“From a wholesaler’s point of view, both chain pharmacies and independent units are somewhat similar. However, when customers see multiple branches under the same name all around the city, there is a notion that the chain pharmacy is good. We supply the retailers based on the [purchase] order they place, and not based on the number of retail outlets they have established in the city. However, chain pharmacies often have substantially higher sales than standalone units, and therefore, we are obliged to supply products to them as frequently.” - Wholesaler D
Wholesalers said that many patients in Bengaluru are now buying their medications from online pharmacies, owing to heavy concessions and quick door delivery. Although online pharmacies ensure timely delivery of almost all prescription and over-the-counter medicines, one must reconsider purchasing insulin online. Wholesalers said that almost all damaged goods in an online purchase could arguably be replaced in a certain period of time. However, there is no room for trial and error when it comes to essential, life-saving medicines like insulin. Inappropriate storage and transportation conditions can render insulin inactive and devoid of clinical utility.
“Through online pharmacies, patients in Bengaluru enjoy door delivery of medicines, at attractive prices. But online purchasing of insulin presents a different case. Many online customers of insulin frequently report delivery of broken vials and damaged pens. Moreover, the storage conditions are questionable, unlike in retail pharmacies. I agree that the damaged products are easily replaceable, but no patient should be put to wait for a lifesaving medicine like insulin.” - Wholesaler B
To our best knowledge, this is the first study to assess insulin availability, prices and access issues in both the public and private health sectors in a Southern state in India. Existing literature notes that insulin remains inaccessible to patients globally, particularly in low and middle income countries, owing to poor availability, limited market competition, and unaffordable prices [4, 6, 17, 19]. Reports suggest that mean private-sector insulin availability in 15 counties was as low as 39.0% (range: 0.0% in Kyrgyzstan to 95.0% in Kwazulu-Natal State, South Africa), with only two countries South Africa  and Lebanon ) having met WHO’s target of at least 80% availability . Other studies report that private-sector availability of human insulin was 44.4% in Delhi state (India) and 20.0% in Kathmandu Valley (Nepal) [5, 17]. In Hubei province (China), insulin availability was higher in public-sector hospitals (70–90%) than in private-sector retail pharmacies (13–33%) .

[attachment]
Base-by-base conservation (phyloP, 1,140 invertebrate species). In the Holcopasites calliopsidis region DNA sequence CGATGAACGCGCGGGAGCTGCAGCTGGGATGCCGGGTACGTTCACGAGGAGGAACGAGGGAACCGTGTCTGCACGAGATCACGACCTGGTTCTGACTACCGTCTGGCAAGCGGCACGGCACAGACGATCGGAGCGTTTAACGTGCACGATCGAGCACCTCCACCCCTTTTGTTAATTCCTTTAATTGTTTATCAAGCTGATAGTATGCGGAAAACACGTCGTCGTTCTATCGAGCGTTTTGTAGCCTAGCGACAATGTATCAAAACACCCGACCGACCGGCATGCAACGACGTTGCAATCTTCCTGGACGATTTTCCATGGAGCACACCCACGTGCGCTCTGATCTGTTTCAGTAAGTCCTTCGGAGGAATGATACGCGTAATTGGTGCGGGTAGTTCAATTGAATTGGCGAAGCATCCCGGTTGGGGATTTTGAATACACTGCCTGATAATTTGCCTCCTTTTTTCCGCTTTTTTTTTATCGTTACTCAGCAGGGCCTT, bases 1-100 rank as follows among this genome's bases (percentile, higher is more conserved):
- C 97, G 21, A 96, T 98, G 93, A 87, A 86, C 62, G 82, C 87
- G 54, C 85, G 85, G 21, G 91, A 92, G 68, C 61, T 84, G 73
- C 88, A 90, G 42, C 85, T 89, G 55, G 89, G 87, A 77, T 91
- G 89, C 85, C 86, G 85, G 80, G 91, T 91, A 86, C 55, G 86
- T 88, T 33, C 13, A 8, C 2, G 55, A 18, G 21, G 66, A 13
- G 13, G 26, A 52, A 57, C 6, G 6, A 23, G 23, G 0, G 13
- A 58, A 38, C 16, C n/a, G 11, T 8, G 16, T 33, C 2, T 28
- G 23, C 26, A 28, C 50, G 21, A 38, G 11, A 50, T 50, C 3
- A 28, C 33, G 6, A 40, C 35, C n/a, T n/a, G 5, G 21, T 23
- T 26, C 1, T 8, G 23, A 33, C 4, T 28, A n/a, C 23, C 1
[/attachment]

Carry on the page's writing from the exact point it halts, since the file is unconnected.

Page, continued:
In Bengaluru (Karnataka state), the public-sector availability (66.7%) of human insulins listed on 2015 India’s EML was below WHO’s 80% target. In contrast, private-sector hospitals and retail pharmacies (especially chain pharmacies) performed better in availability. For analogue insulin, the availability was higher in the private-sector retail pharmacies than in the public sector. This may be because the public-sector medicine formularies/procurement are influenced by the local EMLs, and the Karnataka EML does not list any analogue insulins. See Table 2 and Additional file 1: Table S5.
Although Karnataka – like some other Indian states - has its own EML, we included insulin listed on India’s 2015 EML (a guiding document for state-specific EMLs) for overall availability calculation. The reason being: the 2014–2015 Karnataka’s EML mentions one of the two listed insulins by brand name i.e. Actrapid® (soluble human insulin 40 IU/ml marketed by Non-Indian company Novo Nordisk) . We expect such practices – i.e. mentioning brand instead of generic/molecule name – would restrict insulin market competition and adversely impact clinical practice, defeating the raison d’être of EML. This might be a reason why Actrapid® was available in as many as 83% of surveyed facilities in the private sector and 70% in the public sector facilities (see Additional file 1: Tables S2-S3).
It is surprising that this glaring anomaly has not caught the attention of the pharmaceutical regulatory authorities over the past 3 years, indicating the dismal quality of review and discussion on such critically important issues. In 2002, Karnataka Drug Logistics & Warehousing Society (KDLWS) was established for selection and procurement of essential medicines, and for the supply of those essential medicines free-of-cost to the public health facilities. A review of KDLWS stocks in July 2013 revealed “a significant number of stock-outs on that day. Overall, 24.0% of items (medicines) were out of stock in 80.0% or more of the warehouses and only 23.0%…were available in all warehouses” . Such a situation apparently holds true even today; our survey has demonstrated the limited insulin availability in public-sector hospital pharmacies. Contrary to KDLWS’ mission and the general belief that government facilities provide essential medicines free-of-cost, we found that all public-sector hospital pharmacies charge prices that are similar to what patients pay for insulin in private sector (see Additional file 1: Table S6).